System Number: 06392
Date: 10 May 1849
Author: Anna Matilda Whistler
Place: St Petersburg
Repository: Glasgow University Library
Call Number: MS Whistler W388
Document Type: ALS
May 10th 1849. Thursday
It is in vain for me to wish to be with you my own dear Jemie, or to think how strange that five weeks should have passed without my writing to you - tho you so constantly share my care with dear Willie, writing never was difficult to me before, & the bustle of packing has increased it, my head has been so weak & such efforts have been demanded of me in the winding up of affairs here.
The ice is yet passing down from the lake, & the harbor is not open, so the Vladimir has advertised that instead of taking her passengers on the 12th (day after tomorrow) we may embark in her on the following Saturday the 19th.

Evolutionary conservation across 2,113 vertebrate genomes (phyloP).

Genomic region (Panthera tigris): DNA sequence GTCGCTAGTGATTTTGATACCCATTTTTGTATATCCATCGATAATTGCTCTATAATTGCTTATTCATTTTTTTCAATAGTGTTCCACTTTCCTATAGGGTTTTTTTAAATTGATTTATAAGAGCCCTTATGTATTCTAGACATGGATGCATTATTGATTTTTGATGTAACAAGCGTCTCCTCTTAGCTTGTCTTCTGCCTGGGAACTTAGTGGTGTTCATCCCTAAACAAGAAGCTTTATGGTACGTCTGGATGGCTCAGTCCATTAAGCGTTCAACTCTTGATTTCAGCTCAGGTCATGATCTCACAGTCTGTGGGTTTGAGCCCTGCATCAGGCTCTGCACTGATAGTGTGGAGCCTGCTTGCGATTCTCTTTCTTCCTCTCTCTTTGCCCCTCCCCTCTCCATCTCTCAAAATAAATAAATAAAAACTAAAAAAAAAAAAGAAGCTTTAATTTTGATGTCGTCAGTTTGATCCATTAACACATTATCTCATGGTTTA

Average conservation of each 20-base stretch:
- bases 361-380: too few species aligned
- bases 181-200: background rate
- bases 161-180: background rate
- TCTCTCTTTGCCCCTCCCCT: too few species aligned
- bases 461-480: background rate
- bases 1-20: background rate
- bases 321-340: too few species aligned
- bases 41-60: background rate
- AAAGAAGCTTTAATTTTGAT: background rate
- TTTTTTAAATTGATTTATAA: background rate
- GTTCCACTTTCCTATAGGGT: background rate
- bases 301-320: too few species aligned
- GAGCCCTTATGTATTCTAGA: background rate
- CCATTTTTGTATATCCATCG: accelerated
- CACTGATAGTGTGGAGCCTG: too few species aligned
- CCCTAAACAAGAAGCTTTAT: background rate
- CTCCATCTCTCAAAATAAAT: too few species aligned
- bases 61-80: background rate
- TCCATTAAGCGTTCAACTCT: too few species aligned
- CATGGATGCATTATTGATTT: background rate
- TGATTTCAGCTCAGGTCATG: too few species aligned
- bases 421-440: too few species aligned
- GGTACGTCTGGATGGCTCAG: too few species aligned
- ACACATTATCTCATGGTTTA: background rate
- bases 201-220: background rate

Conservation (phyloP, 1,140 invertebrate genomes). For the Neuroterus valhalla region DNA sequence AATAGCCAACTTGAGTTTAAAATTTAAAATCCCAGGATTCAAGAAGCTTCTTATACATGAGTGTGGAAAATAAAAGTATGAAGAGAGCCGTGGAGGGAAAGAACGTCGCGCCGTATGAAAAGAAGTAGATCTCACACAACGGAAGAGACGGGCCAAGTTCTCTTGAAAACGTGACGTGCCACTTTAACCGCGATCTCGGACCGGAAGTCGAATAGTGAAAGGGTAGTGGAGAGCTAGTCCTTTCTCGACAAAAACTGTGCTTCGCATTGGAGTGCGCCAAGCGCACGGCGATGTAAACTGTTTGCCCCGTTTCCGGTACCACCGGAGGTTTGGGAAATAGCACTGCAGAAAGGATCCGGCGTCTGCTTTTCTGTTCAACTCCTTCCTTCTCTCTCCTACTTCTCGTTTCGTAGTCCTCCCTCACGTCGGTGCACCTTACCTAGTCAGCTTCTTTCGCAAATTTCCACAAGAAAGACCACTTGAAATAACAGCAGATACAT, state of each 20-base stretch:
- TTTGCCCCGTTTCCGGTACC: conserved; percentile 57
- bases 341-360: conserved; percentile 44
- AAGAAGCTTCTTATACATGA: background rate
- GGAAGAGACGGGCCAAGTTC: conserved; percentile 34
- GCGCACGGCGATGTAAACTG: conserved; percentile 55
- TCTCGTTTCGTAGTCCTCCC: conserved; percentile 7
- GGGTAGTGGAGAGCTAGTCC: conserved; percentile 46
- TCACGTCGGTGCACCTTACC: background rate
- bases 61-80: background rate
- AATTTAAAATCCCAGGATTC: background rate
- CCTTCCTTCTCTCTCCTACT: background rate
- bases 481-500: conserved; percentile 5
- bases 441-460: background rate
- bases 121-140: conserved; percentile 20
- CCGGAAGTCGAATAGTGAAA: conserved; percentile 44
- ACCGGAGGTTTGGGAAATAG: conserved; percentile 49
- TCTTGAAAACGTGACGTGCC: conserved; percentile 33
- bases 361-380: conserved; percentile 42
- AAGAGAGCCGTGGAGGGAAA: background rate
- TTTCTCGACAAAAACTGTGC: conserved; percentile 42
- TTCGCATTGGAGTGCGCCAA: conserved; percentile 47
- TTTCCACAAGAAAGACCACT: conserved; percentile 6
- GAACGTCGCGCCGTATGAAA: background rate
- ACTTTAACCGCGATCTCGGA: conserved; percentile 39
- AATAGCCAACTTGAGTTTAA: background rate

Jemie dear do you remember what day that is the anniversary of? dearest sister will not forget fathers birthday! how many cherished associations we all have with it, the last she spent in the old home his gifts to us and you will this year love to recall our being together on the 19th of last May, when you & I went in a boat with that fond father to the Summer gardens, & brought Willie & Mary home from the review. What a quiet sweet stroll we had dear Jemie with him between us, leading our tastes to higher, truer, pleasures than the parade which the crowd eagerly pursued on the other side of the hedge. Oh my darling boy often ponder over his lessons that with your coming years good impressions may deepen, & thus your father from the grave will still speak to you. Yes your fond memory will faithfully bring back to the listenings of your heart the familiar tones of "Jemie my boy" and when you are in doubt how to act, only stop [p. 2] to ask what would my father have advised his boy Jemie to do? & tho lost to your sight he will thus still be your counsellor. Oh may his bright example ever shine to lead his sons on in the path he trod! But it is only the blessing of God which can sanctify any means of improvement & you know Jemie you must seek it in earnest prayer, I implore that the aid of the Holy Spirit may be imparted to you in your approaches to the throne of God, that you may deplore your unwillingness to use the privilege of prayer & the bible & that you may look unto Jesus with love & faith & may not only say "be thou the guide of my youth" but be made willing to follow Him. God requires us to love Him supremely - He has cut our strongest link to earth, & by breaking up our home again is teaching us that we are but sojourners in a world of trial. How patient He is with us! not to summon us to judgement while we continue to love this present world & to prefer its unreal enjoyments, how gently he deals with us; mingling mercies with chastisements, yet faithful to His divine purpose of numbering us among His heritage, He from time to time opens visions of a heavenly home to us, as He permits us to see one by one of our loved family circle entering there thro the gates of death, Joe, Kirkie, Charlie & now the one on whom we all leaned! the promoter of our domestic welfare & happiness. And this loving & loved parent was made willing to leave us all, to obey the summons of a heavenly Master, whom he reverenced thro his whole life here & in whose righteousness & love and power he trusted. Oh Jemie! never shall [p. 3] I forget the bright look which irradiated your dear fathers countenance in death! who were the angel messengers hovering above his uplifted gaze to beckon welcome to heaven thro a Redeemers love? were they your brothers? Have we not an irresistible motive now to live near to God my boy? Are we not privileged in holding communion with saints? My desire is to be a widow indeed according to the definition of one in Timothy. and I hope my boys will be of one mind in our native land, to pursue in retirement the path of knowledge & usefulness. dear Grandmother will I hope too be under our roof & that we shall vie with each other in cheering the evening of her life. Mr Harrison has most generously taken all the expense & toil of boxing those articles of furniture valuable from fond associations of home here - which he will have shipped after I bid adieu to Russia - for the home we look to now. dear brother George will divide these with us when he goes to house keeping - for we shall not need all for our small & sequestered dwelling. our library will be a rich resource - we must read diligently dear Jemie if you wish to possess the information your fathers cultivation of time & opportunity enriched his mind with.